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HIST1111 Gandhi and Gandhism

Module Overview

This module will introduce you to the life and thought of Mohandas Karamchand Gandhi.

Aims and Objectives

Module Aims

• Introduce you to selected approaches that historians have used to interpret the impact and significance of Mohandas Karamchand Gandhi and his politics of non-violence in Indian and global politics. • Develop your awareness of some of the approaches and source materials that can be used in the study of historical personalities. • Augment and refine the range of skills useful in life after university.

Learning Outcomes

Knowledge and Understanding

Having successfully completed this module, you will be able to demonstrate knowledge and understanding of:

  • key features of the Gandhian philosophy of non-violence
  • Gandhi’s critique of Liberalism and Capitalism
  • the impact of Gandhian political thought on Indian and global politics
  • Selected historiographical debates related to the study of anti-colonial Indian politics
Subject Specific Intellectual and Research Skills

Having successfully completed this module you will be able to:

  • Identify and describe the key characteristics of Gandhian Philosophy of non-violence.
  • Explain Gandhi’s critique of liberalism and capitalism
  • Describe the impact of Gandhian thought on Indian and global politics
  • Identify and explain selected approaches and methods that historians have used to study the history of anti-colonial Indian politics
Transferable and Generic Skills

Having successfully completed this module you will be able to:

  • engage in a programme of independent reading guided by the module tutor
  • think analytically about the material you have located and read
  • share your thoughts about your reading verbally and in writing, constructing arguments based on evidence.
  • manage your own learning and your time effectively, meeting deadlines.


This module will introduce you to the life and thought of Mohandas Karamchand Gandhi. The module content will cover a brief outline of Gandhi's biography and politics, a close reading of his most famous political tract Hind Swaraj and readings of the multiple lives of Gandhi in public and political imagination in India and abroad. In addition to scholarly texts, material covered in the course will include films, cartoons, photos and speech recordings. Particular emphasis will be placed on the public consumption and articulation of Gandhian political mores. To this end you will be encouraged to explore the representations of Gandhi in new media.

Learning and Teaching

Teaching and learning methods

Teaching methods include • Short Lectures • Seminar Discussions Learning activities include • Independent reading using resources available in the library • Note-taking in lectures • Active participation in seminars You will use reading lists provided by the module convener to guide your reading and preparation for weekly seminars. You will be expected to make contributions to seminar discussions based on your preparatory reading.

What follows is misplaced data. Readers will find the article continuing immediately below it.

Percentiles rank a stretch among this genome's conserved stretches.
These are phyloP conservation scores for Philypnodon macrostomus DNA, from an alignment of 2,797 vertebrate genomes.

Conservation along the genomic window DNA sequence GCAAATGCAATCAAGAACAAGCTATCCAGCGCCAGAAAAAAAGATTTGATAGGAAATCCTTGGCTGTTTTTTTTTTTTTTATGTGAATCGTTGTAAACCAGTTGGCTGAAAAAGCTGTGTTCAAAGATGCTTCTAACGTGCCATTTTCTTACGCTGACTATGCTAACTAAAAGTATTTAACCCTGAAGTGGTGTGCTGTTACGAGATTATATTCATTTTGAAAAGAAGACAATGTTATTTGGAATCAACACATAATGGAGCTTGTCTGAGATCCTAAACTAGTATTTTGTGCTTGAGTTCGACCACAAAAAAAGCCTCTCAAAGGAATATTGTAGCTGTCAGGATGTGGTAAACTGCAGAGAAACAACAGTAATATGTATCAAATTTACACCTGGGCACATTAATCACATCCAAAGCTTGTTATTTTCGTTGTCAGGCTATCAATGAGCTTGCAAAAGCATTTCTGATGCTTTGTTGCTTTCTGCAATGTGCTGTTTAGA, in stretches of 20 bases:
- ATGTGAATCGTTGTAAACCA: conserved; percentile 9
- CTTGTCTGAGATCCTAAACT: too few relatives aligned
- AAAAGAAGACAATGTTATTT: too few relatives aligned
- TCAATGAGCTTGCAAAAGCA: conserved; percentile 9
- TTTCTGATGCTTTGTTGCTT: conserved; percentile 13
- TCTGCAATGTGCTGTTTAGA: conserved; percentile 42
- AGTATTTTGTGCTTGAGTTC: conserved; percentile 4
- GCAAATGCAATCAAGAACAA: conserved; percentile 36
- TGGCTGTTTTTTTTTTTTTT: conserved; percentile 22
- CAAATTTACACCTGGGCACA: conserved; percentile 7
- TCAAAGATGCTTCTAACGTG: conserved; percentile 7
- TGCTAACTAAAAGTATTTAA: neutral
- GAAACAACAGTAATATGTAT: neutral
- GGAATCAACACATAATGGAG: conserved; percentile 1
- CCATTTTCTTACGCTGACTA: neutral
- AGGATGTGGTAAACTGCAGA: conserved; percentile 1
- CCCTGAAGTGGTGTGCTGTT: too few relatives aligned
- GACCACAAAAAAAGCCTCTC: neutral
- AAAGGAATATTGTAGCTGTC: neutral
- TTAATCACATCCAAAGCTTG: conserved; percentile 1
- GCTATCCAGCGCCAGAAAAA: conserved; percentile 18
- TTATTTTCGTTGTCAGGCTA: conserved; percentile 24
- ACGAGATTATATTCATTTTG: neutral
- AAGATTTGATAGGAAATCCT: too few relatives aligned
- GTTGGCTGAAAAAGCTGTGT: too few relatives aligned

Completion of assessment task50
Preparation for scheduled sessions50
Total study time150

Resources & Reading list

B R. Nanda (1985). Gandhi and his Critics. 

L. Rudolf and S.Rudolf (2006). Postmodern Gandhi and Other Essays: Gandhi in the World and at Home. 

M.K.Gandhi (1927). An Autobiography: Or the Story of My Experiments with Truth. 

David Arnold (2001). Gandhi. 

Shahid Amin (1988). Gandhi as Mahatma: Gorakhpur District, Easter UP 1921-22. Selected Subaltern Studies. .

A Raghuramaraju (2006). Debating Gandhi: A Reader. 

Kurt Schock (2005). Unarmed Insurrections: People Power movements in Non Democracies. 

Adam Roberts and Timothy G. Ash eds (2009). Civil Resistance and Power Politics: Experience of Non-Violent Action from Gandhi to the Present. 

Lisa Trivedi (2007). Clothing Gandhi's Nation: Homespun and Modern India. 

Gerald Gold and Richard Attenborough (2009). Gandhi: A Pictorial Biography. 

Stephen Hay (1989). The Making of a Late-Victorian Hindu: M.K. Gandhi in London, 1888-1891. Victorian Studies. .

Anthony.J. Parel ed (1997). Gandhi: Hind Swaraj and Other Writings. 

Thomas Weber (2003). Nonviolence is Who?: Gene Sharp and Gandhi. Peace and Change. ,28 , pp. 240-260.


Assessment Strategy

You will receive informal feedback on • your contributions to seminars • your class presentations • short writing assignments in class, including response pieces to key primary sources


MethodPercentage contribution
Commentary exercise  (500 words) 10%
Essay  (2000 words) 40%
Examination  (1 hours) 40%
Group presentation 10%


MethodPercentage contribution
Coursework 100%

Repeat Information

Repeat type: Internal & External

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